“So I’ve got a dually and a gooseneck trailer outside. How do I get started?”
I can’t tell you how many times I’ve heard this question about flatbed hauling from showroom walk-ins this year. What I can tell you, however, is that in 2021, I’ve noticed a substantial increase in the number of independent hotshot haulers coming to Harp’s Tarps to get started.
Many people are new to the business and looking to make a complete career change or have flatbed hauling be their side hustle. The reasons for getting into the business differ from person to person. However, the appeal of the business is largely the same for many. In the hotshot hauling business, you get to be your own boss, set your own hours, and most importantly, take back control over your work life.
I’ve seen the COVID-19 pandemic take the driver’s seat in a lot of people’s lives. Most haulers that walk into our showroom simply want to take it back. You could say they are taking back the steering wheel both figuratively and literally.
If this is you, I hope I can be of some help.
Flatbed hauling can be a lot of things, but it doesn’t have to be difficult. There are countless tools to help you not only get your cargo load from point A to point B, but also do so safely and efficiently. Keeping your load protected keeps you safe financially, safeguards your business relations, and helps you to avoid pesky tickets from law enforcement.
Always remember the 5 P’s: “Proper Planning Prevents Poor Performance”
Here is the “Flatbed Hauling Starter Pack”:
While purchasing a flatbed tarp may seem obvious, there are several important elements to consider. This is especially true when purchasing your first flatbed tarp. Two important questions are:
- What are you hauling?
- Will your load change throughout your trip?
A lumber tarp will typically have either a 6 foot or 8 foot drop (meaning the vertical coverings on either side will be 6 or 8 feet long) and a tarp tail. Lumber tarps are typically recommended for high rising loads and get their name from being associated with lumber hauling. They have a tarp tail to deal with the increased backwards pressure that will be placed on the tarp from larger loads. Many hotshot haulers choose to go with a 6 Foot Drop Lumber Tarp, as they will hardly haul loads large enough to require an 8 Foot Drop Lumber Tarp.
A steel tarp runs smaller than a lumber tarp and will usually have a 4 foot drop. There are two types of steel tarp: a Steel Tarp With Tail or a Steel Tarp Without Tail. As the name states, they are typically used with steel loads. Many haulers appreciate the versatility of steel tarps and they can be used to protect just about any cargo load.
Both lumber tarps and steel tarps should be bought in sets of two to fully cover your trailer bed. However, you can also opt to go with a 3-Piece Flatbed Tarp that includes two standard flatbed tarps and a center piece tarp. These tarps are popular since they are universal and can be arranged in different ways, meaning they can cover just about any load. If your loads change often, this is the tarp to go with.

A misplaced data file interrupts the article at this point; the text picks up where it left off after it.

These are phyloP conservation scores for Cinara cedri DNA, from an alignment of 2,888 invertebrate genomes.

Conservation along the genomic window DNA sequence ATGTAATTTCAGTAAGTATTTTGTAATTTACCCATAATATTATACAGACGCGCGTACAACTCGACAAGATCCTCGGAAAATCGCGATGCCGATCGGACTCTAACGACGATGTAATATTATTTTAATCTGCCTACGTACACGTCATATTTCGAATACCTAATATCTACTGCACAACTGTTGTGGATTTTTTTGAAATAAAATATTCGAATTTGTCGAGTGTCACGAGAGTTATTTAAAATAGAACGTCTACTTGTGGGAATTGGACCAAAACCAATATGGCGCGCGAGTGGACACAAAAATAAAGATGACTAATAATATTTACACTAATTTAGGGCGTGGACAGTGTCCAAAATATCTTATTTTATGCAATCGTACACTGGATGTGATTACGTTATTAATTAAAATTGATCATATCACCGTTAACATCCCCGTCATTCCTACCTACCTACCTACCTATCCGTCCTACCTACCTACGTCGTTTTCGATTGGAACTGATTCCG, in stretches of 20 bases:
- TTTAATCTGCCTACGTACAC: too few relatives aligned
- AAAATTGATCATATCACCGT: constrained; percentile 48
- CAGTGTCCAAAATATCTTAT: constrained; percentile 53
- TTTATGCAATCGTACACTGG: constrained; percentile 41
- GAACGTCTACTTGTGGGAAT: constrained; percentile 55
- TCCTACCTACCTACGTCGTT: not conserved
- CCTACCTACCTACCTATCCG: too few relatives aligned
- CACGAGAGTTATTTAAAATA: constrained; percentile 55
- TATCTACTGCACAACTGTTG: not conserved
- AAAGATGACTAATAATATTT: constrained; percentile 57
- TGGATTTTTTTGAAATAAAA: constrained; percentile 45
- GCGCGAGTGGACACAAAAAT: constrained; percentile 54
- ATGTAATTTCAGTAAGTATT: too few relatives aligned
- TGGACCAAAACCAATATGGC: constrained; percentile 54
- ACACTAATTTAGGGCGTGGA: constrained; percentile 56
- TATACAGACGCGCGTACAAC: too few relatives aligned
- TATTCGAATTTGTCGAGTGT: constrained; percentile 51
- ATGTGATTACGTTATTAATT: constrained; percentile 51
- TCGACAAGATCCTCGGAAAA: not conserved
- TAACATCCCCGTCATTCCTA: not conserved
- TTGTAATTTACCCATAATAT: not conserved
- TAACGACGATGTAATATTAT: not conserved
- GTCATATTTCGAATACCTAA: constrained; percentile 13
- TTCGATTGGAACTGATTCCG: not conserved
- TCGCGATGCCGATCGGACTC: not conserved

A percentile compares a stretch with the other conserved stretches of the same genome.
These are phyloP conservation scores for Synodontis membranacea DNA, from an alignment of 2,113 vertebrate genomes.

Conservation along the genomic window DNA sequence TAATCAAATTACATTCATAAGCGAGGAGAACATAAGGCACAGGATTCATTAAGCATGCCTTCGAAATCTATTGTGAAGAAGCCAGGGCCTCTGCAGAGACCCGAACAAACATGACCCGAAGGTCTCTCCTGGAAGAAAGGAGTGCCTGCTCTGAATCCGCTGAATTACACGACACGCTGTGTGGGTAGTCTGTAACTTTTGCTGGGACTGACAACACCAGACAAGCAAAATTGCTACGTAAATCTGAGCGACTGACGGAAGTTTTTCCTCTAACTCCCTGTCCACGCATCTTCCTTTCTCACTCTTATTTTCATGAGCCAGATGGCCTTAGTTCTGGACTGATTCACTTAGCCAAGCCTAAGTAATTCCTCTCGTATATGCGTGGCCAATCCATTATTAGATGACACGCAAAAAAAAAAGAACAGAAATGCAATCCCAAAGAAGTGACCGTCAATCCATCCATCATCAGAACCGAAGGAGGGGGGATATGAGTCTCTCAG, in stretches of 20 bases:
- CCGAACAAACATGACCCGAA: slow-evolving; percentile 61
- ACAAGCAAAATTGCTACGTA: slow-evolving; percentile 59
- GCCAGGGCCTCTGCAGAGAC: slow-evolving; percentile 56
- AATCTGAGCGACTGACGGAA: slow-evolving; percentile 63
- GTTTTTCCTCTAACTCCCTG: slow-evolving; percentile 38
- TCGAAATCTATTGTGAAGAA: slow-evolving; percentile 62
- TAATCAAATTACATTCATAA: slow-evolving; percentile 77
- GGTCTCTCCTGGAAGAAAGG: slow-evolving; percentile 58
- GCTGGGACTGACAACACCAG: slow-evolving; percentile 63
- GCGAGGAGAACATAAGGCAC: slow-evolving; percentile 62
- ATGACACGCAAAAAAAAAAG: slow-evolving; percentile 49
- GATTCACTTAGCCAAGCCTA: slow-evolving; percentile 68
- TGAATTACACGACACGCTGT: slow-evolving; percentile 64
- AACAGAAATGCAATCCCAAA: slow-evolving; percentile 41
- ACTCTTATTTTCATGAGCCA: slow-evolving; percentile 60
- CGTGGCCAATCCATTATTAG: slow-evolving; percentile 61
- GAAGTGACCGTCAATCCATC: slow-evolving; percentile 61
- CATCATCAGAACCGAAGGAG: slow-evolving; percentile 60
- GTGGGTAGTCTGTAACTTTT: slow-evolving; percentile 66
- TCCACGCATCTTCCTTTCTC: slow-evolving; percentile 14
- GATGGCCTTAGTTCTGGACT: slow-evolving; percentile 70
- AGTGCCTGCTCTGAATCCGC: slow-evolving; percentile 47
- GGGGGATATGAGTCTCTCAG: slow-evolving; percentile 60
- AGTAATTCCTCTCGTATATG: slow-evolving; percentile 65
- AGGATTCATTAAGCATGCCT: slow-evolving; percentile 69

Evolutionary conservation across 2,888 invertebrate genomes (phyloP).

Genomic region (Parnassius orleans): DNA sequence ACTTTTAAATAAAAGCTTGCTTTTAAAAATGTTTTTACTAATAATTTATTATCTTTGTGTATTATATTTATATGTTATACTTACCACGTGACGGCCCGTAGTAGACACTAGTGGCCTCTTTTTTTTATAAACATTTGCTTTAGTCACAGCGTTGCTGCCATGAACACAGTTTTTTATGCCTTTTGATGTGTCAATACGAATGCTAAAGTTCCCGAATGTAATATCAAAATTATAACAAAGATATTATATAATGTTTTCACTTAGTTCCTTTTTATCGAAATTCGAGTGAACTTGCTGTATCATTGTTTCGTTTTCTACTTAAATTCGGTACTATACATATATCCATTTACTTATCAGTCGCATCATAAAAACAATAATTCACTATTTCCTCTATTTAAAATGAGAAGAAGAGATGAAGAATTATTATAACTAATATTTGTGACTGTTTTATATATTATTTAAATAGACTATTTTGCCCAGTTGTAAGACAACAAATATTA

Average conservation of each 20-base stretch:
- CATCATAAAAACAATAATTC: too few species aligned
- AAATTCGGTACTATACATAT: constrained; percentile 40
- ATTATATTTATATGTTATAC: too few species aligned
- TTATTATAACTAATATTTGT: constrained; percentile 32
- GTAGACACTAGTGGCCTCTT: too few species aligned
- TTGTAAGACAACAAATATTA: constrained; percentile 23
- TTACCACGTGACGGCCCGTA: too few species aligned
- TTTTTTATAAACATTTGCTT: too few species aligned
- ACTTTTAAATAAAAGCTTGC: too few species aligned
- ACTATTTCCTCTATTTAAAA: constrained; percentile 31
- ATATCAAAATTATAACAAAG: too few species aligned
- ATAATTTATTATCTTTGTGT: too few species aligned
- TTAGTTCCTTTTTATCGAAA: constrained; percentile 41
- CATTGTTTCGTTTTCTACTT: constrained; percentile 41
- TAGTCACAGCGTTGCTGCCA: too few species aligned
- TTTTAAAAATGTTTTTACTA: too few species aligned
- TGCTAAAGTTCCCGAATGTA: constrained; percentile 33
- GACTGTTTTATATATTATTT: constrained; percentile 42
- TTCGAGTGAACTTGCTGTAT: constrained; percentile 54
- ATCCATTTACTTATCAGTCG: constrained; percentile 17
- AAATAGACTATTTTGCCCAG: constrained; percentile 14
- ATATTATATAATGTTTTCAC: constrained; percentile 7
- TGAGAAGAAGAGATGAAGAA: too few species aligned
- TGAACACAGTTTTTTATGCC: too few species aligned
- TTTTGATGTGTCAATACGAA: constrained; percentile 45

Pictured: Corner Protectors
Corner Protectors & Pre-Tarp Blankets
The lifetime value of your Flatbed Tarp is important. Having to get repairs done or even purchasing a replacement tarp can set you back. Many novice haulers don’t recognize that your tarp also needs to be protected while protecting your load. It only takes a single tear for the structural integrity of your tarp to fall into jeopardy.
To avoid this, you can purchase a Pre-Tarp Blanket to cover your load. A pre-tarp blanket provides a protective insulating layer that will protect your tarp from sharp loads. Additionally, you can purchase Corner Protectors and VeeBoards to put at the corners of your load to prevent damage from naturally forming sharp angles. These tools will easily pay for themselves over time by increasing the lifetime of your flatbed tarp.
Pictured: Rubber Straps/Bungees
When you purchase your flatbed tarp, you will notice the rows of Dee-Bands lined with metal Dee-Rings. These Dee-Rings are used along with Rubber Bungees to secure your tarp to your flatbed trailer. Quality Rubber Bungees will keep your tarp secured and will prevent it from flying away on the road. We highly recommend purchasing bungees that are made in the USA. Cheap bungees from abroad don’t last long and can snap once frayed. A cheap bungee can cost you an eye if it snaps when you least expect it.
Pictured: Load Binder Strap with Flat Hook End
Load Binder Straps and Ratchet Buckles
Load Binder Straps and Ratchet Buckles are great for securing loads that cover the entire width of your bed. Most straps come in lengths upwards of 30 feet, meaning you can attach one end to the side of your trailer and stretch it over the bed to secure your load. Make sure you purchase a buckle as well to secure the strap without having to tie it to the bed by hand.
Pictured: Grade 70 Ratchet Binder
Chains and Ratchet Binders
Steel Chains and Ratchet Binders are perfect for securing oddly shaped cargo loads, such as construction equipment. Steel chain be easily wrapped around different shapes and is strong enough to withstand forces that other straps can’t handle. You will also need ratchet binders to secure your chains together. Make sure you are purchasing ratchet binders with every chain, as they go hand in hand in securing your load.
Pictured: Coil Racks
Similar to load binder straps, Coil Racks can be used to secure the load on a flatbed. Typically they are used for steel, lumber, or other objects that run the risk rolling around due to vehicular motion. Steel and lumber are two of the most common load types, so we highly recommend getting several coil racks just in case.
Once you’ve purchased these items you should be good to go! That’s all there is to the flatbed hauling starter-pack. You’ll be on your way to running a hotshot hauling business in no time.